Additionally, DeLong takes issue with customers who are “unknowingly or unwillingly enrolled in these programs.”

Another issue brought up by attorney Chi Chi Wu of the National Consumer Law Center is that consumer reporting companies like Arity are required by law to take steps to guarantee the accuracy of their data.

“They need to have procedures to figure out when the app is collecting data about you as the driver versus the passenger,” she said.

“Arity uses advanced technology to determine if a person is driving or riding as a passenger,” stated Silver, a spokesman for Arity.

Unexpected Monitoring

Texas-based software businessman Rob Leathern received an email from Toyota last year that appeared to be benign: “Good news, Robert! You’ve been identified by Toyota Insurance as a safe driver.”

The email asked him to receive a price for his 2023 Sequoia SUV and offered “big savings” from Progressive. Upon clicking the email’s link, Leathern was sent to a Toyota Insurance website where he was instructed to “get a quote” by entering his ZIP code. The website advised him that by clicking the quotation button, he would provide permission for Progressive to receive his contact details, vehicle identification number, and “certain vehicle driving data” from a business named Connected Analytic Services.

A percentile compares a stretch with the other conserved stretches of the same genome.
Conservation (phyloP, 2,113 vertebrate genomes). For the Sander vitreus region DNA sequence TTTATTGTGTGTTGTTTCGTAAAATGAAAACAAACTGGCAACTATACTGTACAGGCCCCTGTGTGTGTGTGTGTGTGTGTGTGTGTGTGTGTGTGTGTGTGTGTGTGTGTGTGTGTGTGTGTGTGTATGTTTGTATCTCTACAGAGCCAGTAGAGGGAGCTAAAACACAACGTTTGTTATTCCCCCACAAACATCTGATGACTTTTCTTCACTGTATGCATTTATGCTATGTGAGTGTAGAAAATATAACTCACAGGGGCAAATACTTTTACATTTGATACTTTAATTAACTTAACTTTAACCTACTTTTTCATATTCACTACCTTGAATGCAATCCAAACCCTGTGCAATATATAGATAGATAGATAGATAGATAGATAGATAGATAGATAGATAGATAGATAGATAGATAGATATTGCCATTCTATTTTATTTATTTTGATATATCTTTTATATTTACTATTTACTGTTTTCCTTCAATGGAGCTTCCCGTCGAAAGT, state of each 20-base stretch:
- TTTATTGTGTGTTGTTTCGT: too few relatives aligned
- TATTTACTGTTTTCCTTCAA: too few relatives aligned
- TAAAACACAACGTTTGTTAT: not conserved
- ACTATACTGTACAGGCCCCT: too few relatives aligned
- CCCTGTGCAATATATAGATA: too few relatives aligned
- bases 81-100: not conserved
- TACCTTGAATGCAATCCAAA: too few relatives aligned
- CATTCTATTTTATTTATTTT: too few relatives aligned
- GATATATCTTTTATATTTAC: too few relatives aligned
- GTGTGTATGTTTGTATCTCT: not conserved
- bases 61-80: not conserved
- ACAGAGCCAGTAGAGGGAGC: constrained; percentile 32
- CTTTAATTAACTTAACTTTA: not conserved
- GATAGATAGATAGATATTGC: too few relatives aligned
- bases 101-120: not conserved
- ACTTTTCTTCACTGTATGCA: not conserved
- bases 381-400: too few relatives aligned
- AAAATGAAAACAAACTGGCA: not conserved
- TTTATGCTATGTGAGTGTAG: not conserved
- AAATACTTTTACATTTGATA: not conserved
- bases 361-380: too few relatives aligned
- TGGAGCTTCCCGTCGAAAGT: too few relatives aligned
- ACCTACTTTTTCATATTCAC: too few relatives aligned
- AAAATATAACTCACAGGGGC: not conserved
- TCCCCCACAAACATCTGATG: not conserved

Leathern was curious as to what data was being gathered on him. He contacted Toyota and Connected Analytic Services (which turned out to be an insurance data broker) for a month to request data privacy. In January, Connected Analytic Services sent him a report that included information on the six months before when he had driven his SUV. (According to Toyota spokesperson Corey Proffitt, Connected Analytic Services is a Toyota affiliate that provides partner insurers with anonymous driving and location data.) Customers can control what information is shared about them via the data privacy portal on the Toyota/Lexus app.

There were two sections to the report. The mileage of Leathern’s vehicle, the frequency of activation of the safety features, and the frequency of acceleration and braking at a speed “that insurers view as harder than necessary for defensive driving” were all included in a driving summary.

Additionally, there was a Microsoft Excel file containing time-stamped lists of all of his transgressions along with the latitude and longitude of each location. For example, the speeding tab contained over 200 second-by-second entries for the few drives that Leathern had driven faster than 85 mph.